A lot of people seem to think that we’re hopelessly mired in our current less-than-optimal state as far as social justice and environmentalism is concerned. Simply, there are no good solutions, because society is just built in a certain way that precludes things getting better.
I don’t think this is true, however. I think there are some things which, as solutions, are pretty much no-brainers. You don’t need to be a genius to work them out. All that is lacking, all that has ever been lacking, is political will.
Here are three concrete political goals which I think are achievable with the right activism:
1. Meeting the world’s energy needs entirely from solar farms. See this page for a visualisation. It’s an achievable goal; as the linked page says, the world’s golf courses combined currently cover about 10% of the surface area we would need. Setting up a load of focusing mirrors isn’t all that hard compared to making an immaculately tailored and maintained golf course, even. Plus, the mirrors provide shade and cool the ground which would allow some more flaura and fauna to appear in previously desert land. It would actually have a positive environmental impact even asides from replacing fossil fuels as an energy source.
2. Creating a basic minimum income. This is the politically understandable version of “take from the rich and give to the poor”. It’s only because of the propaganda of the rich that this idea doesn’t register as a “well, duh” solution for most people. There are different minimum income systems proposed, but they all involve some kind of negative tax – e.g. free money from the government – allowing everyone to have a dignified life, whether they have work or not.
This was done as an experiment in a town in Canada. As a result, no one worked less, except for a few people who would have really benefited from working less such as new parents. People want to do productive things with their time, and don’t need the threat of poverty to motivate them.
A minimum income allows poor people to have things that are considered human rights such as guaranteed food, shelter, and healthcare. So you could argue that a minimum income or something like it is a human right. It would solve pretty much every problem related to extreme poverty including most crime and much illness. It also gives workers much more power to negotiate wages seeing as they are not majorly threatened by the idea of losing a job. It would remove the need for minimum wages, the current welfare systems of our respective countries, pensions, and so on. It would likely save as much money as it cost: consider how giving homeless people free homes resulted in a net monetary gain in Utah.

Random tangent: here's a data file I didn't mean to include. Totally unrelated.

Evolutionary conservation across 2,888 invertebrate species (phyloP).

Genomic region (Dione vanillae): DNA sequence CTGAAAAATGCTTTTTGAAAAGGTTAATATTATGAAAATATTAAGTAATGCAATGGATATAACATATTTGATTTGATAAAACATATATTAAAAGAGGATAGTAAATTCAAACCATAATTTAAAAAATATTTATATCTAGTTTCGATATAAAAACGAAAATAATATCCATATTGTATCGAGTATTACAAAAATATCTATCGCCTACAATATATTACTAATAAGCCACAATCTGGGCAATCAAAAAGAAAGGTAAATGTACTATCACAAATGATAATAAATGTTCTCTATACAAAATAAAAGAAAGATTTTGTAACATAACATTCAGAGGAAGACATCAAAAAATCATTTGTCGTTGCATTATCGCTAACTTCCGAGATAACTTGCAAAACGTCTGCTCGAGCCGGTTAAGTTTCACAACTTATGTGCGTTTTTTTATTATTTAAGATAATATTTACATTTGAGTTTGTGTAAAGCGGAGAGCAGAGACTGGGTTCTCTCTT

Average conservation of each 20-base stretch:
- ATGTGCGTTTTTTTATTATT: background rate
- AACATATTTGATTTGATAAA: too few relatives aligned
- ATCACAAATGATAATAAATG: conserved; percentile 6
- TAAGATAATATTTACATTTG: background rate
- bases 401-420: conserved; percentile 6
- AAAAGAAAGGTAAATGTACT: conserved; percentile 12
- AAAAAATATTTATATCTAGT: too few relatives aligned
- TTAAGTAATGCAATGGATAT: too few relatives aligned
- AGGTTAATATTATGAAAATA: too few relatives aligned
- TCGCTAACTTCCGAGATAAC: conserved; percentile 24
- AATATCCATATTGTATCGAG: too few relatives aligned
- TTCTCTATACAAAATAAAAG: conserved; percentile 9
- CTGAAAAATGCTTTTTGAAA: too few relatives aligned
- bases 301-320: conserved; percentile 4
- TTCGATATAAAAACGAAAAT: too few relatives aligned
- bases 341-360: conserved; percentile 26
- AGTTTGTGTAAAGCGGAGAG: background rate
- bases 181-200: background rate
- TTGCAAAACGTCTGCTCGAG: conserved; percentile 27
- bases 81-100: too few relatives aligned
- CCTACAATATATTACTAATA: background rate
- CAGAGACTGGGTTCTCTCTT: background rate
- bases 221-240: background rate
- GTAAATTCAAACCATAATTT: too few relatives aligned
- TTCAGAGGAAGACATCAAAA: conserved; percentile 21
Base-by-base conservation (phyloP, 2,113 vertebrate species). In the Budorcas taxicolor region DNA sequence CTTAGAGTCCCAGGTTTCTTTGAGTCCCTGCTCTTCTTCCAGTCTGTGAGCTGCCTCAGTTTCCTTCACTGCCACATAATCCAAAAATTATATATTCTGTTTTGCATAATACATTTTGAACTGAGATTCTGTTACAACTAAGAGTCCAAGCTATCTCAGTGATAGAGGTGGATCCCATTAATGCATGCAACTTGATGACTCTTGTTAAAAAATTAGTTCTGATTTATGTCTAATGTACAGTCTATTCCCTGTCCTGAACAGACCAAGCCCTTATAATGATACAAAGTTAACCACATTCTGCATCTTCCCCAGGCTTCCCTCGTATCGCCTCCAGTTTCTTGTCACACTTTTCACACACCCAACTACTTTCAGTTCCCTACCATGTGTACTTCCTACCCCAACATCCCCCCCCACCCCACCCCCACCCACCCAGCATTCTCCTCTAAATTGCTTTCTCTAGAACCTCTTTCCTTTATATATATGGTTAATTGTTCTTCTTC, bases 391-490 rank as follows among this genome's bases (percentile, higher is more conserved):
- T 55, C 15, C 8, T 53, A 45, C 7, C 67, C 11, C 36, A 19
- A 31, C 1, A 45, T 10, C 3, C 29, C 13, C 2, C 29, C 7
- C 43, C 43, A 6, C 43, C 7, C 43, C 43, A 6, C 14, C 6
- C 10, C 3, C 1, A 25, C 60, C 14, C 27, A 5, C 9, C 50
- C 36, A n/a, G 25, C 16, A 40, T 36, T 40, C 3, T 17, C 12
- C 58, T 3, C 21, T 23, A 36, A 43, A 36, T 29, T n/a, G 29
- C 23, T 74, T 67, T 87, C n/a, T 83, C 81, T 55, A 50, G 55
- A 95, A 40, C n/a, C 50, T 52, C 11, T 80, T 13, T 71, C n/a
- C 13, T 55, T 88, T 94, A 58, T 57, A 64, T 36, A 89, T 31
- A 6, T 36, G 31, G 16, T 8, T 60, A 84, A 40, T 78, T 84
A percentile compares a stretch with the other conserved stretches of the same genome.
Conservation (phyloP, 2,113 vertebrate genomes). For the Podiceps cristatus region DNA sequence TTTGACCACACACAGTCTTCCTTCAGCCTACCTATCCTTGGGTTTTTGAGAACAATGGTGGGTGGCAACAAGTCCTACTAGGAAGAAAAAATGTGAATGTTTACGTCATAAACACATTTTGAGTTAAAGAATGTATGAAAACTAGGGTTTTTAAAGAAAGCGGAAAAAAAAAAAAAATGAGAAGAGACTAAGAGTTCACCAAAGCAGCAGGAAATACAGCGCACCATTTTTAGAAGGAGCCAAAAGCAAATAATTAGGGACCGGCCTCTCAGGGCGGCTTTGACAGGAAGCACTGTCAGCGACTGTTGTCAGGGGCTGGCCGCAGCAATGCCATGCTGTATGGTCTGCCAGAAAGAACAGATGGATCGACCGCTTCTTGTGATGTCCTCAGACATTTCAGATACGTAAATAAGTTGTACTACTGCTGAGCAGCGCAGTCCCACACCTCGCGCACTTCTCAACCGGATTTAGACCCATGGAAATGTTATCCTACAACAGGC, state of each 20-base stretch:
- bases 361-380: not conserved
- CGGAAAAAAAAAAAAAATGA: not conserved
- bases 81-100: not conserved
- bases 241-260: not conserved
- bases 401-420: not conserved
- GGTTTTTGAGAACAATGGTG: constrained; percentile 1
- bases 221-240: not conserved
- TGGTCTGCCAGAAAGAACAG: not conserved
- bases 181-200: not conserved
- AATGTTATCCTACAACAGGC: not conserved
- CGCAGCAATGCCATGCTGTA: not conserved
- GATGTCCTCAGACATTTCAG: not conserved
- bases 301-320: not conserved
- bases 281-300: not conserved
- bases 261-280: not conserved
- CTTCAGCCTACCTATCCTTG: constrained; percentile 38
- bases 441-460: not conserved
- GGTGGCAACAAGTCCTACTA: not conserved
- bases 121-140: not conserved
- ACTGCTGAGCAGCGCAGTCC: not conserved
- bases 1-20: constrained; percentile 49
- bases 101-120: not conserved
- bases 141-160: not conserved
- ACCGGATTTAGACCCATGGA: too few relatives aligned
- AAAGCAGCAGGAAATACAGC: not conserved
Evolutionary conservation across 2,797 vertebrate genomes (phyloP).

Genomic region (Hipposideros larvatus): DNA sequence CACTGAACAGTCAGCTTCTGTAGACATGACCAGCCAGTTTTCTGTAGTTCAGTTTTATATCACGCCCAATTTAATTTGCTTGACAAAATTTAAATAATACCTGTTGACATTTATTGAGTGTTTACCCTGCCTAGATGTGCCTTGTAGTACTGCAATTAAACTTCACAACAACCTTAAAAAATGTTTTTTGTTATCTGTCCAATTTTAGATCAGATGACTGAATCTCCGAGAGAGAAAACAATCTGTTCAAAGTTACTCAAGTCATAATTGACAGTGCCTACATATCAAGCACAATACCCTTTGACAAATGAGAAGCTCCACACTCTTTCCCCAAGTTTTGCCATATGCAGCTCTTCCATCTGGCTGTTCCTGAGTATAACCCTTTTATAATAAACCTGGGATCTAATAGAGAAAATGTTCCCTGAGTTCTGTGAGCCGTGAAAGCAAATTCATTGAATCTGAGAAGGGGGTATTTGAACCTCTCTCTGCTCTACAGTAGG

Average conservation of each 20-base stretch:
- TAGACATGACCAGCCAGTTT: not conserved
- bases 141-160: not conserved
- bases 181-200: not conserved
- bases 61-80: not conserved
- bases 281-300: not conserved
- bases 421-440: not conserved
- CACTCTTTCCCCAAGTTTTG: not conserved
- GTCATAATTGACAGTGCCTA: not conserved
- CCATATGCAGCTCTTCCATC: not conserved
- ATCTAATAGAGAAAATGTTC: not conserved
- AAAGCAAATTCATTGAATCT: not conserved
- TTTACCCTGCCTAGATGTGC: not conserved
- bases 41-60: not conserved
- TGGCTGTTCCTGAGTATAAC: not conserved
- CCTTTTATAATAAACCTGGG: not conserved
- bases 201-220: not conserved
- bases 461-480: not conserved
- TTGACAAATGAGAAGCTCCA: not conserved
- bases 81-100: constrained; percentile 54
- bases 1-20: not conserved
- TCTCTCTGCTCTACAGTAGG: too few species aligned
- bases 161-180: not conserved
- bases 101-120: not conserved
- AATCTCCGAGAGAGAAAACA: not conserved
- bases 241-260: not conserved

3. Removing subsidies for animal products and the soya/grain fed to those animals. People are becoming more aware nowadays that meat and animal products are damaging people, environment and the animals themselves. The UN issued a report telling us that a significant proportion of climate change comes from farmed animals.
I know it is hard to convince people not to eat meat, but I think it’s only reasonable that we stop paying them to eat meat. Though exact figures are hard to come across, it seems that meat would cost about 10 times more without subsidies. Meat costing ten times more might sound scary to some, but imagine the flip side; the equivalent amount of tax money could be returned to you. Doesn’t it make you indignant that the government is effectively deciding for you how you’re spending your food money?
Now, is it so hard to fathom having the political will to do these things? Well, pressure from the people works, especially in our democratic societies. (Democracy is a strange thing and often given unrealistic expectations to uphold, but at the very least it gives us effective avenues through which to pressure our politicians).
I wonder if this sounds trite, but I think we spend too much energy campaigning against things and too little energy campaigning for things. Or simply, we never have a clear goal with what we’re campaigning for in the first place.
If the Occupy movement campaigned with such intensity as it did for a minimum income, I think it’s far more likely that it could have achieved something. By being more against than for, I think it mostly just attracted resistance. Also, without a clear goal in sight, I think morale is greatly impacted. More people would be attracted to the cause and people would have stayed for longer if they knew they had some chance of achieving what they actually wanted rather than just, uh, venting.
I think the climate change movement could strengthen its case by focusing on the concrete goal of desert solar farms, as well. It’s easily visualisable and has few real downsides apart from needing political will. Just saying “we need political action on climate change!” is good, but politicians might just respond to that by making token gestures and nothing more.
If the vegan political movement focused on getting people their subsidy money back, then I think it would make a lot more headway. Protesting animal circuses or attempting to disrupt animal food factories for a time seem to be relatively less effective ways, and focus on fighting against rather than for.